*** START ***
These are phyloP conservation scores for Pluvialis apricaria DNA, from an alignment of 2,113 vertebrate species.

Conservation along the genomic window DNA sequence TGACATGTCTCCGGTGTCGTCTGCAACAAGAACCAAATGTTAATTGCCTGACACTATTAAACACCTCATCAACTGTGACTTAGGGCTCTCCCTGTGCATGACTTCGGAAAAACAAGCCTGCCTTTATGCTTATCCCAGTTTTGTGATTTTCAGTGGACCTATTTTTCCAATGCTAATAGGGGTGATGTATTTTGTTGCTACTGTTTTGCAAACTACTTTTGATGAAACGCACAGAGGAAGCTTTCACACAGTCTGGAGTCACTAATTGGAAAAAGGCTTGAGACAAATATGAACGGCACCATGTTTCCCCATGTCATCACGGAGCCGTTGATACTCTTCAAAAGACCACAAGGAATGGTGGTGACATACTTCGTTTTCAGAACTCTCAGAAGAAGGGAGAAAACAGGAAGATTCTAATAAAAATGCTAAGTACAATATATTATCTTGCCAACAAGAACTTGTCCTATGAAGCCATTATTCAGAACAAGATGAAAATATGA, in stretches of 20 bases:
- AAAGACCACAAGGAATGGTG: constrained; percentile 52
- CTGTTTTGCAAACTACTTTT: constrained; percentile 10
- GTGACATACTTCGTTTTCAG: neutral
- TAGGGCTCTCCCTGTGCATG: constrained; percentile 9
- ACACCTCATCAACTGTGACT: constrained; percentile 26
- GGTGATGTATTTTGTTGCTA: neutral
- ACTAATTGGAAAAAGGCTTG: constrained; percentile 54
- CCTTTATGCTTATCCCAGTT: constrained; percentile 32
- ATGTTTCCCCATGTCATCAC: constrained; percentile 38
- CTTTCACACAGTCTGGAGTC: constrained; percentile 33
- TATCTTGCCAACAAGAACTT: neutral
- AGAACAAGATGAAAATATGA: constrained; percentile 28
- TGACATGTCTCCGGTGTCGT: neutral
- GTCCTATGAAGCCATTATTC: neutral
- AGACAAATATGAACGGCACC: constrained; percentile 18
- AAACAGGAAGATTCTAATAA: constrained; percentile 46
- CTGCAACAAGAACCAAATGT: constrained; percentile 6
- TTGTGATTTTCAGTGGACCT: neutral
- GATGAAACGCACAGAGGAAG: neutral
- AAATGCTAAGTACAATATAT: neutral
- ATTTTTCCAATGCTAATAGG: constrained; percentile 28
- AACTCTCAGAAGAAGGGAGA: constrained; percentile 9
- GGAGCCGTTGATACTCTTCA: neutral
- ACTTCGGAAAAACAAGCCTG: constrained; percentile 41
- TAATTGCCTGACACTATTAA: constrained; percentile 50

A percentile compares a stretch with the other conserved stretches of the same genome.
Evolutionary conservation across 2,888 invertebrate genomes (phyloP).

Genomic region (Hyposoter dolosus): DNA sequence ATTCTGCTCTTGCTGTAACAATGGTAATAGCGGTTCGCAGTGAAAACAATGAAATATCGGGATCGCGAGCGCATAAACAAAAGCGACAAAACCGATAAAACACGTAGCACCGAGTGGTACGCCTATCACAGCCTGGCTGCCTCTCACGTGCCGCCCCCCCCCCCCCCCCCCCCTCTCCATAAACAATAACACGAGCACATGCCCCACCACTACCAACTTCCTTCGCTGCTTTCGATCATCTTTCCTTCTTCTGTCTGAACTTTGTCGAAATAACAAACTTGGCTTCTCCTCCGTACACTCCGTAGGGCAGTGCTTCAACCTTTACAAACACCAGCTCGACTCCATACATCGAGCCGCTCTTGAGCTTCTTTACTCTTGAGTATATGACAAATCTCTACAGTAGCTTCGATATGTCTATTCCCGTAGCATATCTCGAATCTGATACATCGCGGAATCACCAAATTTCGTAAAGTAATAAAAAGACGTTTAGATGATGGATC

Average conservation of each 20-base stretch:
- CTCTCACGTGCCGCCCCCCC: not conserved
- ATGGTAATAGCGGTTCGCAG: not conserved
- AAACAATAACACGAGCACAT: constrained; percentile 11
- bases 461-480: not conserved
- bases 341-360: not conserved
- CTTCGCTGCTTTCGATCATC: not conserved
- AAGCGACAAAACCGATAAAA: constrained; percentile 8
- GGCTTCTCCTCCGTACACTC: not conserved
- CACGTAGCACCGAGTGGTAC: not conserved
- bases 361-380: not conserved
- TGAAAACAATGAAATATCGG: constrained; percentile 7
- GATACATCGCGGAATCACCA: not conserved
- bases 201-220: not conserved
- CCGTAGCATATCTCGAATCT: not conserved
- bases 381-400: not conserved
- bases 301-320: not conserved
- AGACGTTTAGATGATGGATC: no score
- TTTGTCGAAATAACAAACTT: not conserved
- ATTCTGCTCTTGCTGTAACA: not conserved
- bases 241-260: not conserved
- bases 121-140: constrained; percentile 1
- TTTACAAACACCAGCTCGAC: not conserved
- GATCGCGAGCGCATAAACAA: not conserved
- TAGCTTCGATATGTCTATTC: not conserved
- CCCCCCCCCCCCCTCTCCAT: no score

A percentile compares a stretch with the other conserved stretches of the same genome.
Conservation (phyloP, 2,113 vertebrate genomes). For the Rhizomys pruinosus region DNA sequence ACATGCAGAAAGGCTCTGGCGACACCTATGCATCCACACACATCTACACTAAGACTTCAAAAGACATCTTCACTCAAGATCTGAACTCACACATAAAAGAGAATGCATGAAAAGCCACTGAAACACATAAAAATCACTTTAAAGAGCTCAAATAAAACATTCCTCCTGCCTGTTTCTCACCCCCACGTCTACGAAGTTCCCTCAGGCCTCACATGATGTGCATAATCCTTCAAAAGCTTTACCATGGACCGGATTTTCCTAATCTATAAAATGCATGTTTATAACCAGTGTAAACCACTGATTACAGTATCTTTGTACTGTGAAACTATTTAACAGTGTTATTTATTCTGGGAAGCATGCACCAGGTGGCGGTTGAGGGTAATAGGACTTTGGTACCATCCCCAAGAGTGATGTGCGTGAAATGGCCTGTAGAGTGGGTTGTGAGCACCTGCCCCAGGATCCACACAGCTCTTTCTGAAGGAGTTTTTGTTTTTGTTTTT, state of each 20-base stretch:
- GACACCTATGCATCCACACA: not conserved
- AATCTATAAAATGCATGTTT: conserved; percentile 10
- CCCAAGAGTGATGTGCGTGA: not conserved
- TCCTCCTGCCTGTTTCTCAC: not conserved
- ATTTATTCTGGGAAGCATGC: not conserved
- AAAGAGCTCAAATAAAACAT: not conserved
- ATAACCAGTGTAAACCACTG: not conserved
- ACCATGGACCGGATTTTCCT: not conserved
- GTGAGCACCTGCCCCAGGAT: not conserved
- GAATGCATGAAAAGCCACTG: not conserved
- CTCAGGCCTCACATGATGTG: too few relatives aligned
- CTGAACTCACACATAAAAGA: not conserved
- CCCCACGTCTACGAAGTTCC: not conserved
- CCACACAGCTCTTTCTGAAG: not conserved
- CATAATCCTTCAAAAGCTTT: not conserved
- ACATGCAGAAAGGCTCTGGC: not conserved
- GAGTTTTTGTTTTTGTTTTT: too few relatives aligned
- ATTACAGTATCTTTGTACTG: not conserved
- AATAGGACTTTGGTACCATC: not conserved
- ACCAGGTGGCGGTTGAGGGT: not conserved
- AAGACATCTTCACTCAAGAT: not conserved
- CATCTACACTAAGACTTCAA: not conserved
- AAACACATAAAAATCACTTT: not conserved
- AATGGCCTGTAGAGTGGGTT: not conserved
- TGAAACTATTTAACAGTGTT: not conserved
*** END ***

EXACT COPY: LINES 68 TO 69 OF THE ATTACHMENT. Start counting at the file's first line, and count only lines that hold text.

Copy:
- GAATGCATGAAAAGCCACTG: not conserved
- CTCAGGCCTCACATGATGTG: too few relatives aligned